It was also about this time (2004) that I began to visit the internet infidels to “teach” them about true Christianity. Boy was I in for a lesson. A poster who goes by the screen name “Mageth” thrashed me with my own words.

It’s a little embarrassing that I used to be that preachy. The thread where Mageth gets around to hanging me with my own rope is still availible.

After my run in with Mageth I really could no longer tolerate the contortions I had to go through to justify some of my beliefs. I started out by modifying my belief in an eternal hell because it disturbed me the most.

I eventually turned to universalism and argued for it on the infidels, but the critical genie was out of the bottle and before long I was looking critically at the bible and finding it full of contradictions that I could no longer make excuses for. I determined that I wasn’t going to prop the bible up with faith anymore. If it couldn’t stand on it’s own feet then it deserved to fall, and fall it did.

It wasn’t long before I was calling myself an agnostic and then shortly after that, an atheist.

This isn’t the end of the story though, I would yet give theism one more pitiful chance. Not Christianity, but a wishy washy I hope I hope I hope I hope there is a good god up there sort of theism mixed with generous amounts of new agey feel goody fluff.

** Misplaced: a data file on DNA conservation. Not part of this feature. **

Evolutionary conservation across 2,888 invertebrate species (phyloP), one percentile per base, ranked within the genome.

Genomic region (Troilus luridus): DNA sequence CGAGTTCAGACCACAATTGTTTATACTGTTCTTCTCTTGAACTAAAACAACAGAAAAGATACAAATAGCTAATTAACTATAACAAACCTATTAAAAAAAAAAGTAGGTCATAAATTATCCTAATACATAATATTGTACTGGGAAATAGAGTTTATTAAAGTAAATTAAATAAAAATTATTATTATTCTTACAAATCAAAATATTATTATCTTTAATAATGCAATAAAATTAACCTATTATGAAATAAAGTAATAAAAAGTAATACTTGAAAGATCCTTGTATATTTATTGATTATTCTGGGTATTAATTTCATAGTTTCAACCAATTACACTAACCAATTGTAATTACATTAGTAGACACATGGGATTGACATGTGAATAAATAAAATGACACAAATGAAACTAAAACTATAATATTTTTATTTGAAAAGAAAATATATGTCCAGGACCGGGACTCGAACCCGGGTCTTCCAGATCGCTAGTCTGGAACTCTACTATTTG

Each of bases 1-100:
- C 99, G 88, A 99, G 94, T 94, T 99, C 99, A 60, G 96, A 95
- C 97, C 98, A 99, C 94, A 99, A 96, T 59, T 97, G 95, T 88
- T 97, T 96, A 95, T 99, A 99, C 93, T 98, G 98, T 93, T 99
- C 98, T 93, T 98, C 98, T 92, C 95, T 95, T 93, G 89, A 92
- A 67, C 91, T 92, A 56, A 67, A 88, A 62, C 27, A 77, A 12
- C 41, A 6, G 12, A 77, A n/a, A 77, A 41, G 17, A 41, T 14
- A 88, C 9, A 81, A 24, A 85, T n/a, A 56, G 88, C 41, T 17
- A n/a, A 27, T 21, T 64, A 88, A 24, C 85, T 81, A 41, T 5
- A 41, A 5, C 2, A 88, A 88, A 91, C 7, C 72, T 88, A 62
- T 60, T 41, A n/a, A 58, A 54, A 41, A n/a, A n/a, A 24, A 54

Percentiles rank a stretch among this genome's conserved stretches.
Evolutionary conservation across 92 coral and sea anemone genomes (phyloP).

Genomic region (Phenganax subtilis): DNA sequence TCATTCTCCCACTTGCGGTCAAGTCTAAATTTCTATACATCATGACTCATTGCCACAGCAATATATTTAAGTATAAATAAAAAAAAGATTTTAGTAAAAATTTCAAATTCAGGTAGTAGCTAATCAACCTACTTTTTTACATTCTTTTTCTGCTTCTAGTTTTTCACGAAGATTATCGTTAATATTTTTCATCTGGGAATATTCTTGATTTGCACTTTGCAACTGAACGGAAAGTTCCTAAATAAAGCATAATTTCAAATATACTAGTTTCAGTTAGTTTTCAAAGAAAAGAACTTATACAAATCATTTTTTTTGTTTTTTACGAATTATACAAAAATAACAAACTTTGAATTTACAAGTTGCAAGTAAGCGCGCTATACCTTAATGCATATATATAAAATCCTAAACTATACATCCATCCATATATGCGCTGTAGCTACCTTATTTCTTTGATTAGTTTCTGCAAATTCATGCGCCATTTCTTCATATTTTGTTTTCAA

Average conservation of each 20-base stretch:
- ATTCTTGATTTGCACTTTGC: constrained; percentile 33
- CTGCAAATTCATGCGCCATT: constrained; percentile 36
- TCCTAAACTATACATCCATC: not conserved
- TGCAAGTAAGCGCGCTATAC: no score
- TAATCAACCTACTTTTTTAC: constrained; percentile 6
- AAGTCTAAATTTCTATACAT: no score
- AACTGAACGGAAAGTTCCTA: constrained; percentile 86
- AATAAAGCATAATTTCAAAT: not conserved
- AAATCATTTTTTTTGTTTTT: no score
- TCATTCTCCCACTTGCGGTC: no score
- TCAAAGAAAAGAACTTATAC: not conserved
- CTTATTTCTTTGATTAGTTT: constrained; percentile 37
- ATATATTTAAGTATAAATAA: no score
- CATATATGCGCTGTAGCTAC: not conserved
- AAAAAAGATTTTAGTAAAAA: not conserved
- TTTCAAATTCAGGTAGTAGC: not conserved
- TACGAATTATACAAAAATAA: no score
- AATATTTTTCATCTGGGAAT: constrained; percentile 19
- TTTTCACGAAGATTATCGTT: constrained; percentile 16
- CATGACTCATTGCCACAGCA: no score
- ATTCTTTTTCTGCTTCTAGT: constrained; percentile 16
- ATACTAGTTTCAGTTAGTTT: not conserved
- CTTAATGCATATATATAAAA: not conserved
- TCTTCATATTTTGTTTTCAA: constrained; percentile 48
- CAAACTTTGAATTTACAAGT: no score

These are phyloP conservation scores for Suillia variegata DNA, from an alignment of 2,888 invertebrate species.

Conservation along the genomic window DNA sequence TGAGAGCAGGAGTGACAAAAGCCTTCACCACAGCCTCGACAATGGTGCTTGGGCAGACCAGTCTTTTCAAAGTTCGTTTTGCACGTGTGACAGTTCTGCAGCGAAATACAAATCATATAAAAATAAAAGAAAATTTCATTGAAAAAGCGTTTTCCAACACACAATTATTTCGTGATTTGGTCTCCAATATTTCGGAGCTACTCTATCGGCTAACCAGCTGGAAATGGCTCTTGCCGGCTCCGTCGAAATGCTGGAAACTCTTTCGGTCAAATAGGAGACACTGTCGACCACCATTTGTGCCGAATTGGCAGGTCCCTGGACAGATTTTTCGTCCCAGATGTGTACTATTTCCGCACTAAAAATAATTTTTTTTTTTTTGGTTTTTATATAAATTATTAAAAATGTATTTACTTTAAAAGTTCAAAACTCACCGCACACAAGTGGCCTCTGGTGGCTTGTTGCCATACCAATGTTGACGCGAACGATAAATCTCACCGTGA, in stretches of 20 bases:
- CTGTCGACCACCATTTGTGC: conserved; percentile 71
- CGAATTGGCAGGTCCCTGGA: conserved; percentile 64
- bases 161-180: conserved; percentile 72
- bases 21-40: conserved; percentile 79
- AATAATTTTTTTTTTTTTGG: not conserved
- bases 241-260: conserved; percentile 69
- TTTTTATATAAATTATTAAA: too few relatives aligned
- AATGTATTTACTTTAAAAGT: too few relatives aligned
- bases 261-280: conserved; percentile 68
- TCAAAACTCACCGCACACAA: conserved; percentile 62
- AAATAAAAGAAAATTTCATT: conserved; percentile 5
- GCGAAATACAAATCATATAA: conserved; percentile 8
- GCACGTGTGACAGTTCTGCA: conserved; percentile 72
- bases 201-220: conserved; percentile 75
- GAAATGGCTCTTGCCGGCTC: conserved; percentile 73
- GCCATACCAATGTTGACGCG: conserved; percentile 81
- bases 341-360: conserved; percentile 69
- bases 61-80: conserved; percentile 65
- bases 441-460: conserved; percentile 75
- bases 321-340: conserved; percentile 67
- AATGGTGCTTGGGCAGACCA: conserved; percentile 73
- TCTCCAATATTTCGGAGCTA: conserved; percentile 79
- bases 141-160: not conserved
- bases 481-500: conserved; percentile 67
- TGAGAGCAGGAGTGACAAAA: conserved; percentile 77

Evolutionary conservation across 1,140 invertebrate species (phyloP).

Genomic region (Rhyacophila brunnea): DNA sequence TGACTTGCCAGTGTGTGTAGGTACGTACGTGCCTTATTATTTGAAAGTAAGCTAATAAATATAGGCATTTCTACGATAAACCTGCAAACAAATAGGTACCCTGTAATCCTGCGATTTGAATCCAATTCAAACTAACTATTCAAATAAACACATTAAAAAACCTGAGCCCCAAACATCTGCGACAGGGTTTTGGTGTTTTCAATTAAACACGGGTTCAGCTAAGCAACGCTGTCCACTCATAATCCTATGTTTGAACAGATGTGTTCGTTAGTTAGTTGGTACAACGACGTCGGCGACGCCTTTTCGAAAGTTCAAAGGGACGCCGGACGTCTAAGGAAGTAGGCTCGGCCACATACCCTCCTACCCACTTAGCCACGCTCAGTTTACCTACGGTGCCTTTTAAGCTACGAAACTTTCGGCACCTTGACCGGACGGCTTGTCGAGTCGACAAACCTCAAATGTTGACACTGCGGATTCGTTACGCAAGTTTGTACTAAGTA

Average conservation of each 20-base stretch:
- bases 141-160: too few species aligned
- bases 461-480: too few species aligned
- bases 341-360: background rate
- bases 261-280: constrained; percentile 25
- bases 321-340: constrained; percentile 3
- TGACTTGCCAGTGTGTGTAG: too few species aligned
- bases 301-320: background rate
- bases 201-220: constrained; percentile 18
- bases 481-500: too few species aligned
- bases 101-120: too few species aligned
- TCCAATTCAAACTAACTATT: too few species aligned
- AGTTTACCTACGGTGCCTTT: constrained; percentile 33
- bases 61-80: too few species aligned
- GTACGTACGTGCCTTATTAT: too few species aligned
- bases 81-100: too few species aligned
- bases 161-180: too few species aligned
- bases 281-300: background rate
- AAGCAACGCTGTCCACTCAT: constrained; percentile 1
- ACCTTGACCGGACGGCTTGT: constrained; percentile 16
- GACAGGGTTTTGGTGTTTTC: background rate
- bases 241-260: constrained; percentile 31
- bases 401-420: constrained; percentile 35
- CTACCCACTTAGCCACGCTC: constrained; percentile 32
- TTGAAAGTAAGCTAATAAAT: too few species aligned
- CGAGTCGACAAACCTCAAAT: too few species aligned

This reversion back to theism happened mostly because I had a nervous breakdown late 2005 due to the break-up of my marriage and near financial ruin. Me and my wife are patching things up now.

After I lost the need for an emotional crutch I soon had to admit that no other gods are any more or any less likely than the Christian one and I feel I have falsified him to my satisfaction.

It is now a matter of parsimony and honesty that I call myself an atheist.

One Response

  1. “All of a sudden I felt a flood of exhilarating, deep peace like I had never felt before. It was physical too,”

    If this had happened during a talk with Mormon missionaries, they would have said this was the Holy Spirit confirming Gods existance.

    This phenomon has many different explanations by lots of different people – but seems to be a very common event for people in emotional turmoil.

    I have no idea what it means, or what causes it – but it is a very potent experince.